photo credits @ ASO
On the eve of the fourth Tour de France Saitama Criterium, it was all about media duties and cultural discovery for the Tour riders. An immense honour was accorded to Chris Froome, dressed in a kimono fit for an Emperor for a pretend wedding ceremony…
A TASTE OF THE TOUR FOR KUBOKI
Japan is still waiting for its fifth representative at the Tour de France, following Kisso Kawamuro (1926-27), Daisuke Imanaka (1996), Fumiyuki Beppu (2009) and Yukiya Arashiro (2009-16). He could well be found in the Saitama peloton, and his name might be Kazushige Kuboki. It’s very much his medium-term goal; for the time being he’s riding for Italian team Nippo-Vini Fantini, which is developing a Japanese training and scouting outfit. Japanese national champion in 2015, he split his 2016 between the road and the track so he could ride in the Rio Olympics, finishing 14th in the omnium. And he’s ending his season on a high note, mixing it with the likes of Froome, Sagan, Bardet and Kittel. “It’s an honour to be in the same peloton as them, the biggest names in the sport,” explains the Bologna-based rider. “My dream is to do the Tour, but it’s great to get a little snapshot, and in my home country too.” In the meantime, it would be logical for the Giro d’Italia to be his debut grand tour: “I want to do everything to earn my spot, and won’t be riding on the track next year. But there are five Japanese riders in the team, fighting for one place! Whatever happens, I’ll be putting my career on hold in 2020 for the Tokyo Games.”
A KIMONO MORE PRESTIGIOUS THAN THE YELLOW JERSEY!
The cultural programme put together for the Tour riders in Saitama began with a visit to the changing rooms to dress according to tradition in carefully selected kimonos. With most of them clad in black, they took part in a short procession through central Saitama to the Super Arena, where part of tomorrow’s race will unfold. A pretend imperial marriage ceremony was staged featuring the biggest names in the peloton… and some very rare kimonos. Romain Bardet, Marcel Kittel, Adam Yates, Rafal Majka and Peter Sagan wore kimonos usually reserved for ministers, while Chris Froome had the unprecedented privilege of celebrating the ritual in a Noshi, a kimono pattern that only the Emperor of Japan can wear. Although dressed in a prestigious outfit, the Yellow Jersey admitted beforehand that he “felt a real pressure… not even Obama got to wear a kimono like this!” Good things come to those who wait, and Froome was also accompanied by actress Aya Murata as his partner for the day! The solemn atmosphere lightened considerably when the riders entered the “kitchen”. This time they cooked Mochi, a cake made from rice dough served on New Year’s Day. Traditionally, the dough has to be pounded for two hours using a huge mallet to obtain the sticky, glue-like consistency characteristic of this festive dish. The riders were spared such a long workout, but did not miss out on tasting it. “I’ve never eaten anything like it in my life,” said Marcel Kittel. “But it’s actually lovely.”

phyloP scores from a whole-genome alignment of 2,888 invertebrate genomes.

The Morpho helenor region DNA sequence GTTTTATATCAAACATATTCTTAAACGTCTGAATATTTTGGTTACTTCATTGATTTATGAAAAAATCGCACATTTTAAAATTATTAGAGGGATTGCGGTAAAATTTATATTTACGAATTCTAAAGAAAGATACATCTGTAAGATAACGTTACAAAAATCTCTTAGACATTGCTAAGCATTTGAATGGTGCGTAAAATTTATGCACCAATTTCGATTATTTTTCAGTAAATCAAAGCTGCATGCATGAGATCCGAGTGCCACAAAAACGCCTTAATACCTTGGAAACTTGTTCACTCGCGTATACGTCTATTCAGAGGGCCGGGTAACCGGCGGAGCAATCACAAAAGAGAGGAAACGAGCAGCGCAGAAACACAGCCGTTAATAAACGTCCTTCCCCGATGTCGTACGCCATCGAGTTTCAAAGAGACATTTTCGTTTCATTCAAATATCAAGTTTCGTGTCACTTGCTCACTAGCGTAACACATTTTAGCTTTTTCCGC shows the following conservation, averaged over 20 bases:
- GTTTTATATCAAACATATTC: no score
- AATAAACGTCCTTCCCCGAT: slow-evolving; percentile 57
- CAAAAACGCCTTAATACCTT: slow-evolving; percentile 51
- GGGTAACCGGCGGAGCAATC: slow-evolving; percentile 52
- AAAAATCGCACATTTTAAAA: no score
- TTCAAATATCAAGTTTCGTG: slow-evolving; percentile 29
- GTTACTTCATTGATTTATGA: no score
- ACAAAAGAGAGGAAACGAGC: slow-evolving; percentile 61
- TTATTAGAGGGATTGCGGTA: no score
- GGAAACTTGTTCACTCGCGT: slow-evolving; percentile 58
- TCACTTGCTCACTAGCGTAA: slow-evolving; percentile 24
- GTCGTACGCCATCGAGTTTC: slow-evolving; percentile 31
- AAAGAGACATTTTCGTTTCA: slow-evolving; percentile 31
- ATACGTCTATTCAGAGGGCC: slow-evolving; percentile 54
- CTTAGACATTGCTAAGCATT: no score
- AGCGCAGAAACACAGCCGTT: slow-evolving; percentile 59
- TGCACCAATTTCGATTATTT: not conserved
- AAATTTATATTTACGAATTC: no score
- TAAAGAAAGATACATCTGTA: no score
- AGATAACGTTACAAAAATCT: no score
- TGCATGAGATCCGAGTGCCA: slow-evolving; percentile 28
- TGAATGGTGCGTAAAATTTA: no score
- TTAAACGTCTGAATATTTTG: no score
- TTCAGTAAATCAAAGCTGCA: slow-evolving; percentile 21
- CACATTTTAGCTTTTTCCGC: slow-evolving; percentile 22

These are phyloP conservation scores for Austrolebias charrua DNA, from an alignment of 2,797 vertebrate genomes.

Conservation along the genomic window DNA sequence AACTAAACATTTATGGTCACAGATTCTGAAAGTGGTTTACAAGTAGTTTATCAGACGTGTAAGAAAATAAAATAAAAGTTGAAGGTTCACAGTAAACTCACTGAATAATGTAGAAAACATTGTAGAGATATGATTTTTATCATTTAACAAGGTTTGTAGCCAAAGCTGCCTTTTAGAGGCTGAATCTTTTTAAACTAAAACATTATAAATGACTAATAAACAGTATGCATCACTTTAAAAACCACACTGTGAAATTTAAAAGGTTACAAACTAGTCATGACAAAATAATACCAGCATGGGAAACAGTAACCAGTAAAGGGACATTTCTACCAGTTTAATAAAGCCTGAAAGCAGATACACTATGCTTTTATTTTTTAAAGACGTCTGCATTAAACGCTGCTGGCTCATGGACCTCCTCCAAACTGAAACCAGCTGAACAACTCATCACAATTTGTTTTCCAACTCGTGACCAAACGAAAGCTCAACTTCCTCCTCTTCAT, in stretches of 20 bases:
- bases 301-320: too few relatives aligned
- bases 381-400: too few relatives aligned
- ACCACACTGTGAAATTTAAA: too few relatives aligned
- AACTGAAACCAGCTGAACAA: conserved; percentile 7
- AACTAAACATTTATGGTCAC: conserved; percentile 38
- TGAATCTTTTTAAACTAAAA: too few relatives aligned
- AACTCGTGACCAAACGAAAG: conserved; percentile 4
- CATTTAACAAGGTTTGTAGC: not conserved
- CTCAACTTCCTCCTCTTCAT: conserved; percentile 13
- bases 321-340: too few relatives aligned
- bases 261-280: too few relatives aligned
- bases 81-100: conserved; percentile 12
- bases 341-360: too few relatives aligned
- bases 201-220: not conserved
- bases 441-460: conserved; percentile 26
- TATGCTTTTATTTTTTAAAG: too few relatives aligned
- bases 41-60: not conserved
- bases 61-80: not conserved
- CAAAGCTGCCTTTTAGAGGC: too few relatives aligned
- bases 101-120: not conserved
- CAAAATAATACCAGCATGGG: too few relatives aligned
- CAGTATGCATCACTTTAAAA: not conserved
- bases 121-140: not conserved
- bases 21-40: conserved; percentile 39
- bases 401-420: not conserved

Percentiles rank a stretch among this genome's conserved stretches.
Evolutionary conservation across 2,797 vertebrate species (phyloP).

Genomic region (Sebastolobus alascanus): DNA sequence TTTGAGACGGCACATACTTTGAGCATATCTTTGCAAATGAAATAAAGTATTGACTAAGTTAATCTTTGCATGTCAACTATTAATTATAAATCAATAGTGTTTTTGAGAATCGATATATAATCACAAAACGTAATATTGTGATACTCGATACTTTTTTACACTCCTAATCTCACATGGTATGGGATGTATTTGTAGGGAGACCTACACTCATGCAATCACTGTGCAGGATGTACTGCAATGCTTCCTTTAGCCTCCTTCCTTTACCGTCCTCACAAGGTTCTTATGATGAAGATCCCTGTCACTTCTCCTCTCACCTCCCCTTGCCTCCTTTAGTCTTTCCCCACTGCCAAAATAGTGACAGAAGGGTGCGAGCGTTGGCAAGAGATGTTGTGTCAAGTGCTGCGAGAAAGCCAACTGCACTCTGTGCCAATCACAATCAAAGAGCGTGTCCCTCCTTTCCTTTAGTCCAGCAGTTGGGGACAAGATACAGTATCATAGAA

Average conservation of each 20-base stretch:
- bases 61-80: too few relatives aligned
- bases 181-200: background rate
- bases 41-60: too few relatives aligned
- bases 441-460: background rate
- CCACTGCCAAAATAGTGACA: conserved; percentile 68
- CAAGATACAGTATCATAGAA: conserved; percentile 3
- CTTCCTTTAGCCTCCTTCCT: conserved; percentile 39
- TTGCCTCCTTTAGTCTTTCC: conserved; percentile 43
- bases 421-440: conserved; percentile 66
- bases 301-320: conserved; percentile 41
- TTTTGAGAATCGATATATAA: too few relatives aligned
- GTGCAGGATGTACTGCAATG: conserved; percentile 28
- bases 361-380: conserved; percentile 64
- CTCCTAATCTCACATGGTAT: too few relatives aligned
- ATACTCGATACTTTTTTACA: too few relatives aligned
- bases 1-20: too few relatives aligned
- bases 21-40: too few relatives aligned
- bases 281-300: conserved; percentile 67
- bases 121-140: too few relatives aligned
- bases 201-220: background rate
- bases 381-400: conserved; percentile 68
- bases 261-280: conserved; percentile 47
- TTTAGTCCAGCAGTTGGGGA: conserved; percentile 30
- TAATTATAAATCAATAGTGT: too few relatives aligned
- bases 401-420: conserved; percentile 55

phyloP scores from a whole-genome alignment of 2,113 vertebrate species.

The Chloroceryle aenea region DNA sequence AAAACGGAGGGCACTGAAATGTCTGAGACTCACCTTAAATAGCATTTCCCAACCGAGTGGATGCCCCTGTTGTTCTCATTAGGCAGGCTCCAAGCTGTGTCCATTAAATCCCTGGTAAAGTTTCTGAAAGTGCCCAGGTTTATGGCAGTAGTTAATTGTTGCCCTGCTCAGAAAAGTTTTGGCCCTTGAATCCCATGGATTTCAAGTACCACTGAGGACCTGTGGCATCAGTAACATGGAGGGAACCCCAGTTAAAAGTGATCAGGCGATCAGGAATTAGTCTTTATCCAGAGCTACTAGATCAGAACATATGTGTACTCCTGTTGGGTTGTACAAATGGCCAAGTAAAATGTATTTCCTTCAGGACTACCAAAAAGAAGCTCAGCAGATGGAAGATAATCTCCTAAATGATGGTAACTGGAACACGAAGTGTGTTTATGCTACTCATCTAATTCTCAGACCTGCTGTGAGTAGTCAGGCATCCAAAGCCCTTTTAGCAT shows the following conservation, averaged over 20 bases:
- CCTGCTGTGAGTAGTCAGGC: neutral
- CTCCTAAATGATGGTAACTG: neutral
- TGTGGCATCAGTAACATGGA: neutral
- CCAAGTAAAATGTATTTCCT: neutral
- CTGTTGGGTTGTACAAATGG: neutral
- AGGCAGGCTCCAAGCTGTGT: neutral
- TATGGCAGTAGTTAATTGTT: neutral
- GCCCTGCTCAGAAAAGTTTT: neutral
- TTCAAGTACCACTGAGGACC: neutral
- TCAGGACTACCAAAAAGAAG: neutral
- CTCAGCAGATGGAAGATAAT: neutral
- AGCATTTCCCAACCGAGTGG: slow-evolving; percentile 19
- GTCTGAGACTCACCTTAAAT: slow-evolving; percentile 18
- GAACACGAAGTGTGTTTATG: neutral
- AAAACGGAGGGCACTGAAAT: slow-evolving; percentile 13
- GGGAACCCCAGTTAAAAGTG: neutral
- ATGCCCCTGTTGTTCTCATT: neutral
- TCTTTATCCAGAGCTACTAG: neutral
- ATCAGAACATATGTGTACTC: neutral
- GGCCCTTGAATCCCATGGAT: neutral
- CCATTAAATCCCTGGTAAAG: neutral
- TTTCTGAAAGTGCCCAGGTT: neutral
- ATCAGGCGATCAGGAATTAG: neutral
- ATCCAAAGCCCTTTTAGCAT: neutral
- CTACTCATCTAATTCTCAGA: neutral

NUIT DU TOUR: CHAMPIONS… OF DRAWING
J-Sports viewers tune in during July to follow the stages of the Tour de France, broadcast by the sports channel since 1998. They’re also in the habit of immersing themselves fully with Nuit du Tour, a show broadcast since 2006 after the route presentation. The birth of the Saitama Criterium in 2013 allowed the show to take on a new dimension, with the participation of the leading riders. The four winners of the distinctive jerseys were invited yesterday to talk about their plans for next season, and for the Criterium. Finally, a more relaxed section was devoted to less-than-serious quizzes… and a caricature competition. Their task for the day: to sketch a portrait of Bernard Hinault, in attendance in Saitama for his last duties as Tour ambassador.
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